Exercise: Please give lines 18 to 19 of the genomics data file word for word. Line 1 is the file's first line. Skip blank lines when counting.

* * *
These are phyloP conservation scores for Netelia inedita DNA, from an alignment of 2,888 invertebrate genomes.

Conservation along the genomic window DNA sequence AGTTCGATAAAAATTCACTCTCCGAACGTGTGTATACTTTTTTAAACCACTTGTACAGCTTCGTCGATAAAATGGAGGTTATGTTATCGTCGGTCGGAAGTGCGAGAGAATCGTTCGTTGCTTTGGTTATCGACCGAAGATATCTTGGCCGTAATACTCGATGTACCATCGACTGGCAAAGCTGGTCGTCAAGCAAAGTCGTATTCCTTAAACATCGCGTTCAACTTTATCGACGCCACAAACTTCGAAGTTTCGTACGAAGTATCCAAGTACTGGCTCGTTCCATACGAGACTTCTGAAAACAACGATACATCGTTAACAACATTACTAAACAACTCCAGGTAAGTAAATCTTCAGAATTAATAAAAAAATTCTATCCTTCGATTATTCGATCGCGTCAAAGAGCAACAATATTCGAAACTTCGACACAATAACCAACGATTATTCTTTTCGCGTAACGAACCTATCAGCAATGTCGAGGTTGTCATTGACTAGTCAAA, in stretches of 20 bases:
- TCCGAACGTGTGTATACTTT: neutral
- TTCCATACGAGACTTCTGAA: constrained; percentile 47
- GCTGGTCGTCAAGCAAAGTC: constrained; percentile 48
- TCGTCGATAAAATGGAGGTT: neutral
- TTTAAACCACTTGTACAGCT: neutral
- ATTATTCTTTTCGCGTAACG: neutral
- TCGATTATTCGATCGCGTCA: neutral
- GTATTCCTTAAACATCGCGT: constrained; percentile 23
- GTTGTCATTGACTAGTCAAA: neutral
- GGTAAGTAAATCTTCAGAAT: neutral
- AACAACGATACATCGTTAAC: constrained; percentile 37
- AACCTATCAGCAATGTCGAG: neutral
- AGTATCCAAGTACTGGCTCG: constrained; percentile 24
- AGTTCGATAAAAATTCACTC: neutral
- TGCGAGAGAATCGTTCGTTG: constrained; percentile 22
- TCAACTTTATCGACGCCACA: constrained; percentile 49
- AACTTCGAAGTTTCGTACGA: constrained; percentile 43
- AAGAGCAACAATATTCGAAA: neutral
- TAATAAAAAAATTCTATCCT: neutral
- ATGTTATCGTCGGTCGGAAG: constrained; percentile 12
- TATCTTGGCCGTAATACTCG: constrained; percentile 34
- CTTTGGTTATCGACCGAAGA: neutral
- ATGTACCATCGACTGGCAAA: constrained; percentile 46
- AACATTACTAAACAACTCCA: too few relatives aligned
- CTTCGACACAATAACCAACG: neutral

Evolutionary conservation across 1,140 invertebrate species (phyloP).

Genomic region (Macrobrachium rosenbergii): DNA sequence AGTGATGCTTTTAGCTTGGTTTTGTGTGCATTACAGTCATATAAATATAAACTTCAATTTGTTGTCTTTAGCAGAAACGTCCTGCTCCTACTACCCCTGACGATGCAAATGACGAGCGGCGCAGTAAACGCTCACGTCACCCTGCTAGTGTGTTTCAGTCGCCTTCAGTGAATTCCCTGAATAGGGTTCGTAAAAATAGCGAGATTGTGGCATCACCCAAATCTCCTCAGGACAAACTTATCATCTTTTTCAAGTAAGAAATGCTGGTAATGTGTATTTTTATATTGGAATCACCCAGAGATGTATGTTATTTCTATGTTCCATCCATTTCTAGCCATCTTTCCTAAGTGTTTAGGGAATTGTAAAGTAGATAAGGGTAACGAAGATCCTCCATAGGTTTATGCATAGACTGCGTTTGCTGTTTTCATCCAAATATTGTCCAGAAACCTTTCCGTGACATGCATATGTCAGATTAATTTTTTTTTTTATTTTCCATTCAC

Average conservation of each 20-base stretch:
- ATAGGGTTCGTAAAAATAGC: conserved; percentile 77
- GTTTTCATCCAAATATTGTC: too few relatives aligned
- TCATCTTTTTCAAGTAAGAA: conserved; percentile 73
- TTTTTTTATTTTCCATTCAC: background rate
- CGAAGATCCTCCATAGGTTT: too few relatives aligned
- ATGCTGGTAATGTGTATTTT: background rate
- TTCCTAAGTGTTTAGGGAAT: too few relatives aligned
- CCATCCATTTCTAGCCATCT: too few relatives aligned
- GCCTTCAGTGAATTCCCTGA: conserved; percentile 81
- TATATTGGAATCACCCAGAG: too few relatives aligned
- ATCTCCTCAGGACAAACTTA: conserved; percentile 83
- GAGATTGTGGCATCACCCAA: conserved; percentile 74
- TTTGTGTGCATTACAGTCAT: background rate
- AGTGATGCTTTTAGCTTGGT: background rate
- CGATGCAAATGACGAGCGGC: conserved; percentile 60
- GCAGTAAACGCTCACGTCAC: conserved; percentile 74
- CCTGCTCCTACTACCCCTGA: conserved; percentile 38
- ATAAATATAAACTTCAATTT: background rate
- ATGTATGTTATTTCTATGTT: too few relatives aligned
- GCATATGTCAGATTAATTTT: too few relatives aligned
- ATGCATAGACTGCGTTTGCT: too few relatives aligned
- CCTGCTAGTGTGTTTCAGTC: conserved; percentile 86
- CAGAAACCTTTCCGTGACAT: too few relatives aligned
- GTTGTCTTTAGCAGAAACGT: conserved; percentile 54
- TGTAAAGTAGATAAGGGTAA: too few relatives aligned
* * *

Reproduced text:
- TCAACTTTATCGACGCCACA: constrained; percentile 49
- AACTTCGAAGTTTCGTACGA: constrained; percentile 43